‘Sharing Faces’ Mirror Matches Your Expression with Distant Person

‘Sharing Faces’ Mirror Matches Your Expression with Distant Person
Arts & Culture

Art and computer science collide to reflect different people with same expression as the onlooker

Marnie Kunz
  • 19 november 2014

Artist Kyle McDonald has created “Sharing Faces,” a mirror that reflects your expression in a different person captured around the world. McDonald, a media artist based in Brooklyn, used a megapixel surveillance camera and custom software to match the face locations of the person looking at the screen. As the person moves, new images are pulled from the database matching the new location, creating a mirror-like image of yourself using the images of others.

The project captured photos of people looking into the mirror in Anyang, Korea and Yamaguchi, Japan, spanning an eight-month time period beginning in October 2013. Each person who looked into the mirror at either location would see their expression matched by a person who had also stood in front of the mirror. Thousands of people visited the work, and saw themselves reflected in the face of another person.


McDonald’s mesmerizing mirror work was inspired by the idea of the connectedness of all people. The artist’s idea sprouted in 2007, when he was moved by the Roman story of Sabine. According to legend, the Roman men stole women from the neighboring Sabine tribe and made the Sabine women their wives. When the two tribes went to war later, the Sabine women ran onto the battlefield and stopped the war by reminding everyone that there were all literally brothers.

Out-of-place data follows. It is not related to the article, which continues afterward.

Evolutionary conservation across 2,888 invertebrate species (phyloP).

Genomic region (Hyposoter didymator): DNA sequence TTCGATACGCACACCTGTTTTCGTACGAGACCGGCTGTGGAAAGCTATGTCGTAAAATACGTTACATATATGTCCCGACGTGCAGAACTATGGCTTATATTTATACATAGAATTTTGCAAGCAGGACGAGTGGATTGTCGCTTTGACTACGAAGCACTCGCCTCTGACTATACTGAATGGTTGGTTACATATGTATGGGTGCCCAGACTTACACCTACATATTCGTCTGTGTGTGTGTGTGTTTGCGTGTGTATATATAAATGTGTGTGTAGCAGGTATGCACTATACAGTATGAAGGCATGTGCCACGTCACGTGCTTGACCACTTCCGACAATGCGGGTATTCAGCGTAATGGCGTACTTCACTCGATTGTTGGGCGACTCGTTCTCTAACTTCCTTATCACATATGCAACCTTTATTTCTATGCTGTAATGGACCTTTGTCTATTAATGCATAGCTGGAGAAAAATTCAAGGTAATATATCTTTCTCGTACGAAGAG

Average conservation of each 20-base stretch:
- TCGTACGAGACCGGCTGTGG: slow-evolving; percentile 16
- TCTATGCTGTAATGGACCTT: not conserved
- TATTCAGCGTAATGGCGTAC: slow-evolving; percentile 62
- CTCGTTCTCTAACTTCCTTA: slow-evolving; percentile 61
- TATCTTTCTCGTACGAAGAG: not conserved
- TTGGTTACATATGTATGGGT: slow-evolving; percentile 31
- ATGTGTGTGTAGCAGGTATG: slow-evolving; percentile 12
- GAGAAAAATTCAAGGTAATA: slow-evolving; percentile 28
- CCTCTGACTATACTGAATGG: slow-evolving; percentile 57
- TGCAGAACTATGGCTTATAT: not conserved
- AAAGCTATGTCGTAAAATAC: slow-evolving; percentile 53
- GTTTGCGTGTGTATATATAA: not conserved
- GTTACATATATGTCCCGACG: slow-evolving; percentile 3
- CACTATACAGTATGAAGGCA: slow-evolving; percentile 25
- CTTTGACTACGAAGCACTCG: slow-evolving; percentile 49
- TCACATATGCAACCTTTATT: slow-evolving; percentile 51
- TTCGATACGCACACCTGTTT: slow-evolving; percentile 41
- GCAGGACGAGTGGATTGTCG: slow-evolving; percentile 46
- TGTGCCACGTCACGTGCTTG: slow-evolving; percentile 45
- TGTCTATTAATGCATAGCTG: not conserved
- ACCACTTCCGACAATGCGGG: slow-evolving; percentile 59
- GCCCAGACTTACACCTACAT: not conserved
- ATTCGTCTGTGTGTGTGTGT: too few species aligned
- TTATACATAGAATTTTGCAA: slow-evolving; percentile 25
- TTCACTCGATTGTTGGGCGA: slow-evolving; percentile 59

McDonald’s “Sharing Faces” indeed shows how connected we all are, as we’re able to look into the mirror and see our expressions mirrored by a different person in a different place. The significance of using Korea and Japan as locations for the installation encourages people to think about their similarities, despite the two countries’ complex and often contentious relations.


McDonald is a media artist who works in the open with code. He is a contributor to arts-engineering toolkits like openFrameworks, and he builds tools that allow artists to use new algorithms in creative ways. McDonald often shares ideas and projects in public before they’re completed. His innovative work is commissioned by and shown at exhibitions and festivals around the world, including: Arts Electronica, OFFF, Eyebeam, Anyang Public Art Project, Cinekid, CLICK Festival, NODE Festival and FITC, among others.

Sharing Faces

+computer science
+South Korea

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